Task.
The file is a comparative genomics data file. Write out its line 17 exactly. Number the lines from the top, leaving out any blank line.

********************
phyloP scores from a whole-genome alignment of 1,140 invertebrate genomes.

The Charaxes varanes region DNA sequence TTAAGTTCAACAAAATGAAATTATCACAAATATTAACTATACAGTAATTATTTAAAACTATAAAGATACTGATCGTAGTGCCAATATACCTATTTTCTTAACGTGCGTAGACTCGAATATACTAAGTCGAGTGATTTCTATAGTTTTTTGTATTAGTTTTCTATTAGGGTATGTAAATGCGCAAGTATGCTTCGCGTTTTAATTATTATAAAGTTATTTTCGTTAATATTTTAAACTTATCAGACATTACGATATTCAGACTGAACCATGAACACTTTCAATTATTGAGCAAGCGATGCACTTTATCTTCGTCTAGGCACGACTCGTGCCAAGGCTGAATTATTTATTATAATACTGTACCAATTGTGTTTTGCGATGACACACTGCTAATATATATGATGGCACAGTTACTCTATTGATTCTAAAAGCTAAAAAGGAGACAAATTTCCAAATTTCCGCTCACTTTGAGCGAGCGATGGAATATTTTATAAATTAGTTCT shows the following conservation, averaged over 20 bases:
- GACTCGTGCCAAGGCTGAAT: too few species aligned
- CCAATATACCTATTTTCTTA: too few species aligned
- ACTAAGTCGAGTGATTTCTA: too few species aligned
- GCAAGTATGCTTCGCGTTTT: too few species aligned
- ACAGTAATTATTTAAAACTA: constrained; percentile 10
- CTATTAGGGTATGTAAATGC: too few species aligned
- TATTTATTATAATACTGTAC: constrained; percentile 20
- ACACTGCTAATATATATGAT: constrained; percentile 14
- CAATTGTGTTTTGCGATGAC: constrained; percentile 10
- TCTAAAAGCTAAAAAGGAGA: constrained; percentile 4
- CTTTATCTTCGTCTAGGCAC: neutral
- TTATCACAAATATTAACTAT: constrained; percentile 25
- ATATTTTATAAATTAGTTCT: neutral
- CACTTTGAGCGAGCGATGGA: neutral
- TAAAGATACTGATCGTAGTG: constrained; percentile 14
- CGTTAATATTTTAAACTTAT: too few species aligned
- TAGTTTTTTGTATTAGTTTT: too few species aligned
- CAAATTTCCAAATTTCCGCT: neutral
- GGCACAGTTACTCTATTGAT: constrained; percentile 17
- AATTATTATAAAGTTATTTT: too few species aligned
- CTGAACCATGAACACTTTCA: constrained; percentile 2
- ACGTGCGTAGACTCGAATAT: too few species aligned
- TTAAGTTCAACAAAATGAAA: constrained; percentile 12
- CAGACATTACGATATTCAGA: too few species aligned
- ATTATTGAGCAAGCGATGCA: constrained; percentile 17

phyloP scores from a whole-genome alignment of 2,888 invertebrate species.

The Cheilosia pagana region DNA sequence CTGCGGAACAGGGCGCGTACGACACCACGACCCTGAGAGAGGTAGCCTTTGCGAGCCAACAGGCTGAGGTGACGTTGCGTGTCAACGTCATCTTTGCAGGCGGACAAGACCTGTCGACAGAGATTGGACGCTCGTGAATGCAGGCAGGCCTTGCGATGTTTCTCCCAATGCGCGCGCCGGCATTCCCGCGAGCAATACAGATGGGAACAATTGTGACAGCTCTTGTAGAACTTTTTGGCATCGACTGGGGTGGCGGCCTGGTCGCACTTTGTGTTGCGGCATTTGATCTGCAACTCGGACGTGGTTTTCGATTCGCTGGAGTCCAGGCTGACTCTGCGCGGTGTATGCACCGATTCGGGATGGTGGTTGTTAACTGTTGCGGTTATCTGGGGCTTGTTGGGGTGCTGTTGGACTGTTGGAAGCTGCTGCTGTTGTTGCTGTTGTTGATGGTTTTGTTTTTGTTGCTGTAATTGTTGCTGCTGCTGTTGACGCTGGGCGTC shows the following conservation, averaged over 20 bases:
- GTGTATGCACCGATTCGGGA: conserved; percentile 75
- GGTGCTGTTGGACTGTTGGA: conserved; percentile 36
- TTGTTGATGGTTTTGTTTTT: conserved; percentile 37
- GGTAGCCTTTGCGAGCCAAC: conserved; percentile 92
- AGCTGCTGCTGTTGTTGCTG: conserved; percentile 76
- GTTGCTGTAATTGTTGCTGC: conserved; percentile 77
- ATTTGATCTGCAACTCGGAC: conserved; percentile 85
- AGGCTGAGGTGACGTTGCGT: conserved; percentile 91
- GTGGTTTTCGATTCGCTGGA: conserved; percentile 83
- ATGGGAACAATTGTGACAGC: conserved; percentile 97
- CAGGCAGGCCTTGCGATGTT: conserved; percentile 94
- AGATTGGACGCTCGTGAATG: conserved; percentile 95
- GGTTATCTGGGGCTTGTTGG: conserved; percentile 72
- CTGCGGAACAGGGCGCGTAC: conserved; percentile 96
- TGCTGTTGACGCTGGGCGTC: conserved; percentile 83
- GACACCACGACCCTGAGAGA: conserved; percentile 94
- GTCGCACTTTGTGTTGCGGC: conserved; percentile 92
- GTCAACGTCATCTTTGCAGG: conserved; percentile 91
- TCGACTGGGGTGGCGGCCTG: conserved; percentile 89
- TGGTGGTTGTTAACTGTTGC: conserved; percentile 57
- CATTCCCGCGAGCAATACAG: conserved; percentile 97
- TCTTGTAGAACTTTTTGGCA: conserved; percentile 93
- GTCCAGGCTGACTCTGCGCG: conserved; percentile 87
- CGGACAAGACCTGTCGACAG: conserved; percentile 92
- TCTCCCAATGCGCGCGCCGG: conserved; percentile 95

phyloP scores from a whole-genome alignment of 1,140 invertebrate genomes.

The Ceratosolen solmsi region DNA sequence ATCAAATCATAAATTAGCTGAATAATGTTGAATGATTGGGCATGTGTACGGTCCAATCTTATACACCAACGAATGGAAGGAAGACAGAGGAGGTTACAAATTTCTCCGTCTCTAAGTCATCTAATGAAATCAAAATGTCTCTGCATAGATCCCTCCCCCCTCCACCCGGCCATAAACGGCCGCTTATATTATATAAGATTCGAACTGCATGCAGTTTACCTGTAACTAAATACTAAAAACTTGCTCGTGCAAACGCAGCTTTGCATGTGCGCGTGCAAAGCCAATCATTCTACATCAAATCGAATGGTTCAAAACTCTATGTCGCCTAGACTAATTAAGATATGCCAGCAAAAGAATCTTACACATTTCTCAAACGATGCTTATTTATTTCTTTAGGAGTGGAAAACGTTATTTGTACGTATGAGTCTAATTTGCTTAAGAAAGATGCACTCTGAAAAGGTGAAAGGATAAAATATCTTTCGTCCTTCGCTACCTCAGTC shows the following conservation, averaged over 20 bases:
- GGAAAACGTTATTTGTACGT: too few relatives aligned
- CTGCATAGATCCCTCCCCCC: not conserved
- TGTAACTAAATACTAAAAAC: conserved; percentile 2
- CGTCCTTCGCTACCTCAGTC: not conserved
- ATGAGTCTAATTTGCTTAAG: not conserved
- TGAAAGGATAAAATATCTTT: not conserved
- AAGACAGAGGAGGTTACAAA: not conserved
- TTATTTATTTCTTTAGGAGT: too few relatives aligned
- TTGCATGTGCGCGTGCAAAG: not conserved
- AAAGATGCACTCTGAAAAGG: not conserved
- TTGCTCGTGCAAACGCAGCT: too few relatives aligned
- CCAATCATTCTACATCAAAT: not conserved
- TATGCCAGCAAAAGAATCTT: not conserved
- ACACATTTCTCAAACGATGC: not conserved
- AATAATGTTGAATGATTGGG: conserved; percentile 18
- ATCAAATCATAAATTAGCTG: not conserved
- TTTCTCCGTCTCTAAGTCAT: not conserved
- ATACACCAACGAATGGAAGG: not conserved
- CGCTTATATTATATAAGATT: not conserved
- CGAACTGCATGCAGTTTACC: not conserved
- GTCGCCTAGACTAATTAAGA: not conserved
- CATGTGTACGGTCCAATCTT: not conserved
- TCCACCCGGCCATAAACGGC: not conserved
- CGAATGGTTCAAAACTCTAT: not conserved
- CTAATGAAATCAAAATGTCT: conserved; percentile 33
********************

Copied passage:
- TAAAGATACTGATCGTAGTG: constrained; percentile 14